• What I meant to mention (which would have been more relevant to your article) was the graffiti in Christchurch when I first moved here. Not so much now, mainly because the tagged buildings are now gone. But I definitely got a good sense of the level of dissatisfaction amongst the people with the council & government over their handling of the post earthquake city. It never entered my head to photograph them but there was a very angry message just a few doors down from where I used to live.

  6. I love good graffiti. So far Bristol has been the most interesting place I’ve found it on my travels. This is probably thanks to Banksy but his was not at all the best.

    • Marie, it’s interesting that some of the best graffiti and street art shows up in what I would consider unlikely places. Bristol and Plovdiv, Bulgaria are two examples. I’ve read that Banksy is supposedly English, but is he from Bristol? And if not, why would it be a center for the graffiti culture? Of course, I think that this community prides itself on secrecy and anonymity, so it’s hard to know. ~James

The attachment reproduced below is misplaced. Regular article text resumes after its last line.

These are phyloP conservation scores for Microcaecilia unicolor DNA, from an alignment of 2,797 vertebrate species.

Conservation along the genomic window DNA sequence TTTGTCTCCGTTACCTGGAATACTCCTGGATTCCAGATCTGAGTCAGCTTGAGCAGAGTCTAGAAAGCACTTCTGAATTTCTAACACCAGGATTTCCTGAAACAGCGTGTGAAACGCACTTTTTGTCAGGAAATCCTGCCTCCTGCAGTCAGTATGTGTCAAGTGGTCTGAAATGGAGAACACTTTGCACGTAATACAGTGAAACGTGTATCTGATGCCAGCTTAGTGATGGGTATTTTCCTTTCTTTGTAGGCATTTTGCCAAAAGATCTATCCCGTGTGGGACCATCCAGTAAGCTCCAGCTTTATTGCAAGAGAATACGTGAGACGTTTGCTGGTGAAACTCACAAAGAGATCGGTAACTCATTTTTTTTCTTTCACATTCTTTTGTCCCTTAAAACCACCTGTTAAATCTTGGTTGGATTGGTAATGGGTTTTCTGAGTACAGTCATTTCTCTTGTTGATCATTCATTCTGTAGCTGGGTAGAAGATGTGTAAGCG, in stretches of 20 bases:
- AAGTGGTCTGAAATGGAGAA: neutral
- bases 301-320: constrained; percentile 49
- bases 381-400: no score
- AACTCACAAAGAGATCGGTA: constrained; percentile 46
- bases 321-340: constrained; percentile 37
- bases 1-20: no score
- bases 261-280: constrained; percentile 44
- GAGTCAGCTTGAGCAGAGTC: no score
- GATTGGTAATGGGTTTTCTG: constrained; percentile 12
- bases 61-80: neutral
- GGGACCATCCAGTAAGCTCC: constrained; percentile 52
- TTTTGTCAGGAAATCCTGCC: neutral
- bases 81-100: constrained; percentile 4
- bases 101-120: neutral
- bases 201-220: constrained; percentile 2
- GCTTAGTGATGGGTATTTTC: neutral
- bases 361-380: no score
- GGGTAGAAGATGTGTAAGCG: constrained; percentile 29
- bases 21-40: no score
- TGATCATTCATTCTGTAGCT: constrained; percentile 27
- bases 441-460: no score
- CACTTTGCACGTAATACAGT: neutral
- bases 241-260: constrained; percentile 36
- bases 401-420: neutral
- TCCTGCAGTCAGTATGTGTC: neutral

• Banksy is from Bristol. A work colleague actually met him but was sworn to secrecy. All he would say was he wasn’t what you’d expect. Perhaps he wears a suit?

  7. I love your article and I appreciate street art. I have often thought cities should have a “graffiti district” for open use. Knoxville, TN, USA has an alley where street art is allowed or encouraged. One or two of the buildings prohibit painting but they seem to be respected. The ally is between Market Square and Gay Street.

What do you think? We'd love to know!

Fill in your details below or click an icon to log in:

WordPress.com Logo

You are commenting using your WordPress.com account. Log Out / Change )

Twitter picture

You are commenting using your Twitter account. Log Out / Change )

Facebook photo

You are commenting using your Facebook account. Log Out / Change )

Google+ photo

You are commenting using your Google+ account. Log Out / Change )

Connecting to %s